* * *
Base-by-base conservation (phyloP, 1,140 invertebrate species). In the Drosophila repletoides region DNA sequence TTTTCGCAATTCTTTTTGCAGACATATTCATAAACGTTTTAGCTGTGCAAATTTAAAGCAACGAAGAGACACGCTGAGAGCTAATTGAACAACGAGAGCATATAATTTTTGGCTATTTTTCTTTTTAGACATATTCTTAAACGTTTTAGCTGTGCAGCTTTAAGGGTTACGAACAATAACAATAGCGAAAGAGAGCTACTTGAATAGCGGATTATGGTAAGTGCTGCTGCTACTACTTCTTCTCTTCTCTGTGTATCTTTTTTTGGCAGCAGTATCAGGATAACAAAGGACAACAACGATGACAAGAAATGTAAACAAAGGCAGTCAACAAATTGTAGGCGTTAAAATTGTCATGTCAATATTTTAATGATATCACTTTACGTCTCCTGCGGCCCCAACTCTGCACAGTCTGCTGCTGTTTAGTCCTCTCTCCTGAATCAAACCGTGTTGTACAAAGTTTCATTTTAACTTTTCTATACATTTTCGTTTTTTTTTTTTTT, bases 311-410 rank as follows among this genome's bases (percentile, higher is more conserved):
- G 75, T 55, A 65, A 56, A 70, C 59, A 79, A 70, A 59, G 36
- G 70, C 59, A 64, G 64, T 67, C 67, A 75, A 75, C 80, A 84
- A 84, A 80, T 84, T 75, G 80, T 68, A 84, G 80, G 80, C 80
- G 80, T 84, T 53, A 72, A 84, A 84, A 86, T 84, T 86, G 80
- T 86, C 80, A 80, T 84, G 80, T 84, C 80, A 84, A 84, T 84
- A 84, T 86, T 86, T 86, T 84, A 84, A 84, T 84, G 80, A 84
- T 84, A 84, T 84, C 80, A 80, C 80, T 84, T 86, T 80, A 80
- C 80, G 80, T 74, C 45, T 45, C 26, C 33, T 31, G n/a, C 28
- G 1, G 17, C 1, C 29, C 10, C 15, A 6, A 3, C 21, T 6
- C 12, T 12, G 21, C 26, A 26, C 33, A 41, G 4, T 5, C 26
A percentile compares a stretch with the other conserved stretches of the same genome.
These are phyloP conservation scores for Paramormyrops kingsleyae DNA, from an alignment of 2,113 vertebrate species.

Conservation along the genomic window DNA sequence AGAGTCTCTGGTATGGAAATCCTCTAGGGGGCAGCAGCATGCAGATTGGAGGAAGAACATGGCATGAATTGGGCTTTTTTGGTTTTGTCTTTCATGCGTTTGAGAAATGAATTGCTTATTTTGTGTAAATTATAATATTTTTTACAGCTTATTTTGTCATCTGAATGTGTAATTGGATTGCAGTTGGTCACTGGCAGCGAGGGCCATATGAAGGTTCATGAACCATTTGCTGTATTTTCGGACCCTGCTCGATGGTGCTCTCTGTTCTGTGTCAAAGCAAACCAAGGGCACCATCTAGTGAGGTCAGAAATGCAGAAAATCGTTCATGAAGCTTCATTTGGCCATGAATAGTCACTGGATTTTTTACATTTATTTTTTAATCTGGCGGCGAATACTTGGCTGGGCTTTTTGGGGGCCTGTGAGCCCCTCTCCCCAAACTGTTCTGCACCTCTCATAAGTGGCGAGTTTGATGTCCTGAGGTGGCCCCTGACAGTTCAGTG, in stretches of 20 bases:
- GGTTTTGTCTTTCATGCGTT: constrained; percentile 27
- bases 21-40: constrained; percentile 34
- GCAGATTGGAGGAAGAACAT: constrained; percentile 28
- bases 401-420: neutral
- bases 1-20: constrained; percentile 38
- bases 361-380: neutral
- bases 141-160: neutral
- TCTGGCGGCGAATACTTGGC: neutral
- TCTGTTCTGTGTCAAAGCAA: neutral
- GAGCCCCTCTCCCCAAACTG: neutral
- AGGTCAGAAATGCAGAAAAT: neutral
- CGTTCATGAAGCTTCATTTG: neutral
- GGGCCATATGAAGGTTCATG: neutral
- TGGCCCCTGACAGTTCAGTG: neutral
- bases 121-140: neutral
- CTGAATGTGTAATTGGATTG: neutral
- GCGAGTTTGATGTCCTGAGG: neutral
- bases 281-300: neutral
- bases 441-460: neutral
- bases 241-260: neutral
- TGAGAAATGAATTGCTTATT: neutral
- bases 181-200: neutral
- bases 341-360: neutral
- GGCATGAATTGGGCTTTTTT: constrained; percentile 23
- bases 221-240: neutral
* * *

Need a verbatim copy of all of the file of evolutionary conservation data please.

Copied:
Base-by-base conservation (phyloP, 1,140 invertebrate species). In the Drosophila repletoides region DNA sequence TTTTCGCAATTCTTTTTGCAGACATATTCATAAACGTTTTAGCTGTGCAAATTTAAAGCAACGAAGAGACACGCTGAGAGCTAATTGAACAACGAGAGCATATAATTTTTGGCTATTTTTCTTTTTAGACATATTCTTAAACGTTTTAGCTGTGCAGCTTTAAGGGTTACGAACAATAACAATAGCGAAAGAGAGCTACTTGAATAGCGGATTATGGTAAGTGCTGCTGCTACTACTTCTTCTCTTCTCTGTGTATCTTTTTTTGGCAGCAGTATCAGGATAACAAAGGACAACAACGATGACAAGAAATGTAAACAAAGGCAGTCAACAAATTGTAGGCGTTAAAATTGTCATGTCAATATTTTAATGATATCACTTTACGTCTCCTGCGGCCCCAACTCTGCACAGTCTGCTGCTGTTTAGTCCTCTCTCCTGAATCAAACCGTGTTGTACAAAGTTTCATTTTAACTTTTCTATACATTTTCGTTTTTTTTTTTTTT, bases 311-410 rank as follows among this genome's bases (percentile, higher is more conserved):
- G 75, T 55, A 65, A 56, A 70, C 59, A 79, A 70, A 59, G 36
- G 70, C 59, A 64, G 64, T 67, C 67, A 75, A 75, C 80, A 84
- A 84, A 80, T 84, T 75, G 80, T 68, A 84, G 80, G 80, C 80
- G 80, T 84, T 53, A 72, A 84, A 84, A 86, T 84, T 86, G 80
- T 86, C 80, A 80, T 84, G 80, T 84, C 80, A 84, A 84, T 84
- A 84, T 86, T 86, T 86, T 84, A 84, A 84, T 84, G 80, A 84
- T 84, A 84, T 84, C 80, A 80, C 80, T 84, T 86, T 80, A 80
- C 80, G 80, T 74, C 45, T 45, C 26, C 33, T 31, G n/a, C 28
- G 1, G 17, C 1, C 29, C 10, C 15, A 6, A 3, C 21, T 6
- C 12, T 12, G 21, C 26, A 26, C 33, A 41, G 4, T 5, C 26
A percentile compares a stretch with the other conserved stretches of the same genome.
These are phyloP conservation scores for Paramormyrops kingsleyae DNA, from an alignment of 2,113 vertebrate species.

Conservation along the genomic window DNA sequence AGAGTCTCTGGTATGGAAATCCTCTAGGGGGCAGCAGCATGCAGATTGGAGGAAGAACATGGCATGAATTGGGCTTTTTTGGTTTTGTCTTTCATGCGTTTGAGAAATGAATTGCTTATTTTGTGTAAATTATAATATTTTTTACAGCTTATTTTGTCATCTGAATGTGTAATTGGATTGCAGTTGGTCACTGGCAGCGAGGGCCATATGAAGGTTCATGAACCATTTGCTGTATTTTCGGACCCTGCTCGATGGTGCTCTCTGTTCTGTGTCAAAGCAAACCAAGGGCACCATCTAGTGAGGTCAGAAATGCAGAAAATCGTTCATGAAGCTTCATTTGGCCATGAATAGTCACTGGATTTTTTACATTTATTTTTTAATCTGGCGGCGAATACTTGGCTGGGCTTTTTGGGGGCCTGTGAGCCCCTCTCCCCAAACTGTTCTGCACCTCTCATAAGTGGCGAGTTTGATGTCCTGAGGTGGCCCCTGACAGTTCAGTG, in stretches of 20 bases:
- GGTTTTGTCTTTCATGCGTT: constrained; percentile 27
- bases 21-40: constrained; percentile 34
- GCAGATTGGAGGAAGAACAT: constrained; percentile 28
- bases 401-420: neutral
- bases 1-20: constrained; percentile 38
- bases 361-380: neutral
- bases 141-160: neutral
- TCTGGCGGCGAATACTTGGC: neutral
- TCTGTTCTGTGTCAAAGCAA: neutral
- GAGCCCCTCTCCCCAAACTG: neutral
- AGGTCAGAAATGCAGAAAAT: neutral
- CGTTCATGAAGCTTCATTTG: neutral
- GGGCCATATGAAGGTTCATG: neutral
- TGGCCCCTGACAGTTCAGTG: neutral
- bases 121-140: neutral
- CTGAATGTGTAATTGGATTG: neutral
- GCGAGTTTGATGTCCTGAGG: neutral
- bases 281-300: neutral
- bases 441-460: neutral
- bases 241-260: neutral
- TGAGAAATGAATTGCTTATT: neutral
- bases 181-200: neutral
- bases 341-360: neutral
- GGCATGAATTGGGCTTTTTT: constrained; percentile 23
- bases 221-240: neutral